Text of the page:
Reflections On a Windy Hillside

On 4 NOV 68 I was 22 years old and O.I.C. of the military funeral for PFC Robert C. Harkins, of New Boston, Texas.

He had been killed in action in VN before he turned 21.

My military detachment from Ft. Sill, Oklahoma, consisted of fifteen uniformed soldiers in dress greens. Six wearing white gloves to carry his flag-draped casket from the hearse to the grave, and a seven-man firing party carrying M-14s firing blanks to honor his sacrifice with three volleys of fire to comprise a 21-gun salute. There was an NCO to command the firing party so that their volleys were in unison, Sgt. Tom Conway of Tampa, Florida and one lone bugler, PFC Hampton (Lionel Hampton’s nephew) to blow taps as the American flag which had draped PFC Harkins’ casket was being folded. The bugler was strategically hidden behind a cypress tree off in the distance.

PFC Harkins’ next of kin was a five year old girl, his daughter, to whom the folded American flag was to be presented at graveside.
It was a sunny but brisk November morning and we were gathered together in a humble little cemetery on a bleak hillside overlooking a highway on the outskirts of Texarkana, Texas. As the ceremony began, I remember I noticed a truck, an 18-wheeler, speeding along in the distance, the moan of its diesel engine seemed to fit the occasion. As the white-gloved soldiers carrying the remains of PFC Harkins inside the silver casket reached the grave and set him down gently for the last time they lifted the flag and held it tight at waist level, while a Southern preacher drawled a soulful and brief prayer.

I thought it strange that the cars and trucks down on the highway did not stop, but continued on their way, oblivious to the scene that was unfolding before our eyes. It seemed to me that the whole world should stop.

The preacher concluded his remarks, closed his Bible with a dramatic thump and took one step back. This was the signal  to begin to fold the flag. My men, who had spent a week training for this day, very smartly folded the flag and then the Senior Pallbearer, Specialist Bennie K. Stephens of Little Rock, Arkansas, executed a left face took several steps forward and bent down with the American flag in his upturned and white-gloved hands. He spoke softly to the little girl who was seated nearest the freshly-dug grave of her father.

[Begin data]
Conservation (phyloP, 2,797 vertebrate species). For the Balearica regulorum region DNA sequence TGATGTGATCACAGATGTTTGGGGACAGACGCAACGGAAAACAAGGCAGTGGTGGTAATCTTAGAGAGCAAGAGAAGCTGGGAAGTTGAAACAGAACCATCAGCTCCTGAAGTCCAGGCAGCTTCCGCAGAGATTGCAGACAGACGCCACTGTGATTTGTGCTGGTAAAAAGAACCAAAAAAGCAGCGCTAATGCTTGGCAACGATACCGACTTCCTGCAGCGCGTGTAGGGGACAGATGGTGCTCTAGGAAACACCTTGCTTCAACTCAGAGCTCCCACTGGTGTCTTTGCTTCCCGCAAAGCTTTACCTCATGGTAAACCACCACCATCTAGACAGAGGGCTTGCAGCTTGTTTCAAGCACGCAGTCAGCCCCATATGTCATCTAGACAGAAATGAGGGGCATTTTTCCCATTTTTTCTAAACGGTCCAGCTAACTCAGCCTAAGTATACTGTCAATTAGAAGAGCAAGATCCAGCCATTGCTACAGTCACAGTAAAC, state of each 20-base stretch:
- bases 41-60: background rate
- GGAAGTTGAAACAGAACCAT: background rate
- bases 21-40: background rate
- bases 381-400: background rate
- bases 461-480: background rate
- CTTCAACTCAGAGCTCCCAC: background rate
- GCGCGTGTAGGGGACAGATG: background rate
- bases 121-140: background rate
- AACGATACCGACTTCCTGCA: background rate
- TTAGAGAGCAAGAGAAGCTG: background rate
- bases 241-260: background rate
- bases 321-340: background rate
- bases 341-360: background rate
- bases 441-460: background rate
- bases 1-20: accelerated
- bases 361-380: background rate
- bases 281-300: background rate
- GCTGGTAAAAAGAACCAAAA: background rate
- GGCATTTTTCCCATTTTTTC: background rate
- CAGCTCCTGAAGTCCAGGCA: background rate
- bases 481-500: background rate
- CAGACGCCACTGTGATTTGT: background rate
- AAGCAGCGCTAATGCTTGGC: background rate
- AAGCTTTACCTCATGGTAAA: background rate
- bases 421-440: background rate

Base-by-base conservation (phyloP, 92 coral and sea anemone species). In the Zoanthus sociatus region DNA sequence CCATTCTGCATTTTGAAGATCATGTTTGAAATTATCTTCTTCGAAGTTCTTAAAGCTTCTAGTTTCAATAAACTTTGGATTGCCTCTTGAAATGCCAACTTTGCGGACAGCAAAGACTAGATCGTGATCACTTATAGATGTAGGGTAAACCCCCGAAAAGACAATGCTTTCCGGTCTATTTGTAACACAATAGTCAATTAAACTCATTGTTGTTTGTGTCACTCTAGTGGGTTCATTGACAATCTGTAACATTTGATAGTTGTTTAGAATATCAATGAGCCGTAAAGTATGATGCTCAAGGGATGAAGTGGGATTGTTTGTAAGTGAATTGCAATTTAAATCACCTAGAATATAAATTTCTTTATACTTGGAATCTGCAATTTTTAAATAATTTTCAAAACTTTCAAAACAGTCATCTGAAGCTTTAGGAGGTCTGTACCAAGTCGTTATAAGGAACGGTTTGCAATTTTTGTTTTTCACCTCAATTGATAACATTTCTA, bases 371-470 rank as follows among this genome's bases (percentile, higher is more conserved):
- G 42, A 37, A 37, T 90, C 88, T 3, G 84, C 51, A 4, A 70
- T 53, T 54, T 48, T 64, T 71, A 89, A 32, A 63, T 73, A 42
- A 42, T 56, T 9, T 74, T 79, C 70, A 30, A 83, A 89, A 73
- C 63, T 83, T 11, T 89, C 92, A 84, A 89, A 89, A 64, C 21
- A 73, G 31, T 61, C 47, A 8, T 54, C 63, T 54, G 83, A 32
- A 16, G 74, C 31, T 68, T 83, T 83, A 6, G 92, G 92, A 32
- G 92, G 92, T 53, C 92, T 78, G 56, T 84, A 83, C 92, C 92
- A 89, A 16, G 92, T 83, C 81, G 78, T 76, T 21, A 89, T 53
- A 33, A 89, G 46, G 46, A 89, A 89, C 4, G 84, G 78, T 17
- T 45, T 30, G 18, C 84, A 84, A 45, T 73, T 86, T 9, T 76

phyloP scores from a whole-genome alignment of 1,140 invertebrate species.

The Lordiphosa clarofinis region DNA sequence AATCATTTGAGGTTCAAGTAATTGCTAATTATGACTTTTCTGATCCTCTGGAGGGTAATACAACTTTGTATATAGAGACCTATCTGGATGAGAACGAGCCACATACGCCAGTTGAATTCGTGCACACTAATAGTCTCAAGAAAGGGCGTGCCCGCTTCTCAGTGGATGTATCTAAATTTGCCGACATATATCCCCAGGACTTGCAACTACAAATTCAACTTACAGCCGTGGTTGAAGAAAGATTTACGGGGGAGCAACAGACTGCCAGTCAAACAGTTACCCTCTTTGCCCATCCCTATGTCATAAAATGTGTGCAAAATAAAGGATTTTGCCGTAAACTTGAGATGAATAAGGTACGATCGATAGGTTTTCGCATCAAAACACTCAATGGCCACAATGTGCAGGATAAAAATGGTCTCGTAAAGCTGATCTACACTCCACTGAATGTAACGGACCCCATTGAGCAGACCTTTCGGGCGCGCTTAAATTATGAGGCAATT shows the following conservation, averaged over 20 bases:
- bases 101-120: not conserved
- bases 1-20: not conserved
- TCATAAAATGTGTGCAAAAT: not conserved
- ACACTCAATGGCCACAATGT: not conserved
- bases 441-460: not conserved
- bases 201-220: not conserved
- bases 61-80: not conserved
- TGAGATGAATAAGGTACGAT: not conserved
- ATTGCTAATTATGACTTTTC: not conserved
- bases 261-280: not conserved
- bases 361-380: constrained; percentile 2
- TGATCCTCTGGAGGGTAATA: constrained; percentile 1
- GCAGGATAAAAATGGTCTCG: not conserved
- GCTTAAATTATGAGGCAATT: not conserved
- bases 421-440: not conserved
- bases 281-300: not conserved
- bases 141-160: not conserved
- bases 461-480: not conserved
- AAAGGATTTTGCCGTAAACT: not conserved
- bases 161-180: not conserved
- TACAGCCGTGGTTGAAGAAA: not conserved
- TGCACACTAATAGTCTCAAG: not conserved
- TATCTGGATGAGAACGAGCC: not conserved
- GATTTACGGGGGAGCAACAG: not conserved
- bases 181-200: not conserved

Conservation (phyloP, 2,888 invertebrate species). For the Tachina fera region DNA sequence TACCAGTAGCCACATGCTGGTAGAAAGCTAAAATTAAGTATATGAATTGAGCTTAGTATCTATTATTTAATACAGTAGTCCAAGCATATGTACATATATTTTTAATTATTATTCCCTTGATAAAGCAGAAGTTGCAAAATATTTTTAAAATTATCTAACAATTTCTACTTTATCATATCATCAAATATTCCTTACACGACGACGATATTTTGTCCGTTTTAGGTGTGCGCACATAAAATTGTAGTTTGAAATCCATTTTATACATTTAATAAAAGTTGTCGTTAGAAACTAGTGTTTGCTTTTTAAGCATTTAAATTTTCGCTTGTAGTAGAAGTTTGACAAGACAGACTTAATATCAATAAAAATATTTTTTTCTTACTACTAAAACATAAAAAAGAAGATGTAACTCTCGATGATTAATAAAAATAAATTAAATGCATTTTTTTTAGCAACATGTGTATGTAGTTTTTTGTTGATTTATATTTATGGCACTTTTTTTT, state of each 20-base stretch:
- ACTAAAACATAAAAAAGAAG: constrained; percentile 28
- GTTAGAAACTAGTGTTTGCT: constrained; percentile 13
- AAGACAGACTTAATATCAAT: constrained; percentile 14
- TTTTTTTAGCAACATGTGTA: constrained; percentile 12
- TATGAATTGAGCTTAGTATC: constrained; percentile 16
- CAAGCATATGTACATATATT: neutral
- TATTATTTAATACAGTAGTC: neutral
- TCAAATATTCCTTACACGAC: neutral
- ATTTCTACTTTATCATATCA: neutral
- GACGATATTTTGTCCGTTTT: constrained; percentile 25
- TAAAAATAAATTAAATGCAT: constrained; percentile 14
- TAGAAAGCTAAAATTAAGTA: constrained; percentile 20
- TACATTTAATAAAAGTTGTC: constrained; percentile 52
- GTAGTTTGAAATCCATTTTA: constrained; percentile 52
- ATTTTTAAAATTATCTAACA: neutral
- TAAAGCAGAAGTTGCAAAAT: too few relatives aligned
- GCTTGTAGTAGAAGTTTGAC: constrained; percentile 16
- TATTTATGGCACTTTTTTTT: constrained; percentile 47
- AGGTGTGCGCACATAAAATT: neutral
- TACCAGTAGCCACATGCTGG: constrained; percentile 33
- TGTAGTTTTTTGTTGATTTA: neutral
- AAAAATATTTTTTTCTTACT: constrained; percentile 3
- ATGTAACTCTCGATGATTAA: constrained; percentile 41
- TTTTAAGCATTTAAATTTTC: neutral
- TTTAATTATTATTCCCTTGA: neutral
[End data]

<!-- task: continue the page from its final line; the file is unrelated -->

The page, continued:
“Please… accept this flag…. on behalf of a grateful nation….”

For a brief moment, the little girl looked up at him as if unsure of what to do. Then she reluctantly took the flag and held it up against her chest as if trying to keep warm. It struck me as much the same way that her dead father must have surely held her when she was a baby only five years before.

The moment was shattered as the firing party fired the first volley of the 21-gun salute. It startled everyone, myself included. It drowned out the whir of the tires from the passing trucks far below. It drowned out the thoughts of the little girl and the few who were gathered there who had known PFC Harkins in life.

When the last volley of seven shots had rung out and echoed off down the hill past the roadway and the barbed wire fence beside it, SP4 Hampton began to slowly blow taps on his golden trumpet. And the few gathered there who had known Pfc Robert C. Harkins in life began to softly cry as the funeral director released a lever and began to slowly lower PFC Harkins into his own little corner of America.

Off in the distance, another truck whined down the highway. The wind picked up and I felt a shiver run through me. Suddenly, PFC Harkins’ daughter began to cry out, “Daddy….Daddy…Daddy…..

….she cried “Daddy” over and over again, as the top of his now bare silver casket descended forever from view.

I thought about how he would not be there for her next birthday party… or to tuck her into bed… or to read her a story. He would not be there to watch her in the school play or see her graduate from high school. She would have no father to give her hand in marriage–or for any of those things in life that we all live for.

I wondered what kind of memories she would have of her father that she might carry with her as she lived out her life.

That little girl would be 50 years old now.

I have often wondered what kind of guy PFC Harkins was. I wondered what his life was like, and where his wife was. I have thought about him many times over the past 45 years. Today for the first time, I saw his face.

I think it’s good to remember that there are many men and women like Robert C. Harkins who have served in our military and sacrificed their lives for our country.

We owe them all a debt of gratitude which we can never repay.

harkinsLet us never forget them.

4 thoughts on “Reflections On a Windy Hillside”

  1. Rick, Your writing style reads so effortlessly. You have a great way of conjuring up images in the readers’ mind. Once I started reading, I could not stop. Please keep writing, I’ll try to read them.
    Thanks, Rob C.

    Liked by 1 person

  2. Such eloquent writing. I felt like I was there. Thank you so much Charlie. I just went to a HS class reunion for Albertus and friends from my class lost their lives in VN and gave their lives and missed everything. We should think of them every day


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